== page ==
More than 50 years after the Beatles’ music turned the American pop charts upside down, the band’s legacy remains alive and well on the back of Paul McCartney and his undying love of live performance. The rock legend’s One on One tour, now in its second year, will make its way to Nassau Coliseum on Tuesday, Sept. 26, and Wednesday, Sept. 27, as part of a barrage of New York-area shows that also included stops at Madison Square Garden and the Barclays Center. According to LeRoy Bennett, the creative director of the One on One tour, fans can expect a concert experience that, while visually appealing and exciting, keeps the focus where it belongs—on the music.
“With Paul, his musical history spans many decades,” said Bennett, who has worked with McCartney since 2001. “The Beatles changed popular music and really the world. Most people, when they listen to [McCartney’s] music, it reminds them of a specific time and place. If you look at our show, it’s all down to video and lighting that’s able to portray all of these songs as what they are. Each of these songs has its own story.”
In recounting the process of collaborating with McCartney on the tour’s creative direction, Bennett described the bassist as an artist who “knows what he likes and knows how to express it. He’s a joy to work with.” Additions to the current leg of the One on One tour include video and animated renderings of the Sgt. Pepper’s Lonely Hearts Club Band album cover, in honor of the landmark release’s 50th anniversary. Lasers and lights are prominently utilized during McCartney’s performance of “Being For the Benefit of Mr. Kite” for a psychedelic extravaganza, and the stage will be layered in such a way that keeps a singular focus on Paul and gives concertgoers a more intimate experience amidst the cavernous arenas.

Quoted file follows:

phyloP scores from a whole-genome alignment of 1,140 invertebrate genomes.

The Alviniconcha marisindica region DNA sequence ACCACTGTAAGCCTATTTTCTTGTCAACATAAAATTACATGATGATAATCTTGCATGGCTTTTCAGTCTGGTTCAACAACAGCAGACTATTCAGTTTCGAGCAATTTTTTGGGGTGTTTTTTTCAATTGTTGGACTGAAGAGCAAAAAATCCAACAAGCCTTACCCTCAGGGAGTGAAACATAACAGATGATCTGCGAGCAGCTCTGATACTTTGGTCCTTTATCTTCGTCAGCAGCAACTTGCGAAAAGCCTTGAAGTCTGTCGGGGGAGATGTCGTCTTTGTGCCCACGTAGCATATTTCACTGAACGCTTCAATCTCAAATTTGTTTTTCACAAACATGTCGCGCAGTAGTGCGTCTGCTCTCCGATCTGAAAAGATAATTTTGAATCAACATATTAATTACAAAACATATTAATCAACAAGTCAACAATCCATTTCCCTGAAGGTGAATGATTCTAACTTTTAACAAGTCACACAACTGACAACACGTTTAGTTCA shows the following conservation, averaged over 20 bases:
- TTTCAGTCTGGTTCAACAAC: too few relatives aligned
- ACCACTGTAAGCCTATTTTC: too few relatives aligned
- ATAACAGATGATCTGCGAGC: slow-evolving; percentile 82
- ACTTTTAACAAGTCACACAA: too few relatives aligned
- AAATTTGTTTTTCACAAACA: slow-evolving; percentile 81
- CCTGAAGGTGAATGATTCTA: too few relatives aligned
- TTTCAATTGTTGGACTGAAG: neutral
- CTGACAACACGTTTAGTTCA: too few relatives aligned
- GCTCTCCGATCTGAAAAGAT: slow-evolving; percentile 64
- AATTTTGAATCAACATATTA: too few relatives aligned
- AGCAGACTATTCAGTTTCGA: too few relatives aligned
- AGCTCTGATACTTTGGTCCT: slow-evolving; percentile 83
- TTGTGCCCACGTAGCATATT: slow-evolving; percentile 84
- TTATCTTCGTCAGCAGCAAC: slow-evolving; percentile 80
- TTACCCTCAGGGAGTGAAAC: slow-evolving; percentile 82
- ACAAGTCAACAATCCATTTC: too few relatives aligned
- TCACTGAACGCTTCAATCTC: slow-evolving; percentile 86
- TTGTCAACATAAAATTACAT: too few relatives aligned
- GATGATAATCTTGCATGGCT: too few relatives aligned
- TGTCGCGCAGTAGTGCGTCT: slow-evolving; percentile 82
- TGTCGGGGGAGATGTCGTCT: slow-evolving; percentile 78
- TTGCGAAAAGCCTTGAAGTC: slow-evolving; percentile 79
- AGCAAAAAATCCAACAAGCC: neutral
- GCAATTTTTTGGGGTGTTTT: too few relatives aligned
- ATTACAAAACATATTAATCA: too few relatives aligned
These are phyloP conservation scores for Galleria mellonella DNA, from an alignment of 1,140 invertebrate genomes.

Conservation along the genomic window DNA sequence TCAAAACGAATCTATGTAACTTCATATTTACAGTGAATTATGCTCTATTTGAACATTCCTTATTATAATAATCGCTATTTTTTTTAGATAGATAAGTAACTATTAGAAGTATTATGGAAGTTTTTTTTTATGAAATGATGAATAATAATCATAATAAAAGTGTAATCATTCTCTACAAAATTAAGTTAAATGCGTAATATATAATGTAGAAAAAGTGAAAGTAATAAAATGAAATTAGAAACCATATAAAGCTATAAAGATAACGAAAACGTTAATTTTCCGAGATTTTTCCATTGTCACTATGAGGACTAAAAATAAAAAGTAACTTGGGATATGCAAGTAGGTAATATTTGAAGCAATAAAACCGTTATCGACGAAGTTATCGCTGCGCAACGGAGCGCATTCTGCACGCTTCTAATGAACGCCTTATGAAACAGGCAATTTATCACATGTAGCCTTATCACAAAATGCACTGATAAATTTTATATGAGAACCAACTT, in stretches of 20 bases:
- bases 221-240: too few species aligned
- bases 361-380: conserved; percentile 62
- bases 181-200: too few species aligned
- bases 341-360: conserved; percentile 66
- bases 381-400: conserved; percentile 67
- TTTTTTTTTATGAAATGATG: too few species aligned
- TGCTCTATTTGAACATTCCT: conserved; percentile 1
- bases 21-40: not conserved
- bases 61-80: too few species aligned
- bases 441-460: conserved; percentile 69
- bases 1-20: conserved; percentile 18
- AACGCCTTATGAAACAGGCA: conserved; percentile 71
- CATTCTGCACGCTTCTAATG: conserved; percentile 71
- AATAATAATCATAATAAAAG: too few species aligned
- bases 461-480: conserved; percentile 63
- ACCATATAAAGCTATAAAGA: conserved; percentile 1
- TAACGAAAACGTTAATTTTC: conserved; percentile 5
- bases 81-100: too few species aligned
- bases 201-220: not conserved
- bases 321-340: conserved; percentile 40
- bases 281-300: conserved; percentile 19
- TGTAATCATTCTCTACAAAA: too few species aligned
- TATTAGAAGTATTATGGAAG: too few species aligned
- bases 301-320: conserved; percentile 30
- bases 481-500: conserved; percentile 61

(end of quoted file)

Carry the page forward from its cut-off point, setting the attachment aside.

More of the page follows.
“I sit down with Paul, we get some one-on-one time and we talk about what’s new in technology,” Bennett said. “But we also just share some creative thoughts. He talks about things he’s seen lately that he likes—it’s a back and forth thing. Then, I’ll go away and work on some stuff. Eventually, we get to the point where we’re both comfortable with it. This show is kind of an evolution. Over several years, we’ve basically morphed it to what it is now.”
Tasked with condensing one of the deepest and most celebrated songbooks in the history of popular music into roughly three hours of performance time, McCartney packs his set with selections from his Beatles, Wings and solo catalogues, averaging around 38 songs per night. Bennett notes that, though the set list remains fairly consistent throughout the tour, McCartney sometimes has the urge to substitute songs, thus mandating that Bennett’s team be prepared for anything.
“We’ve got about 100 songs on the media server, because he may one day say, ‘We want to play this song.’ There’s a lot of textures of writing [in McCartney’s music] and it’s basically every song has its own unique look,” Bennett said, explaining that McCartney’s switching from electric, to acoustic, to piano-based songs, gives the concert a natural progression. “And that’s what keeps it going and gives it dynamics. Paul knows how to keep the set stimulating for the whole show.”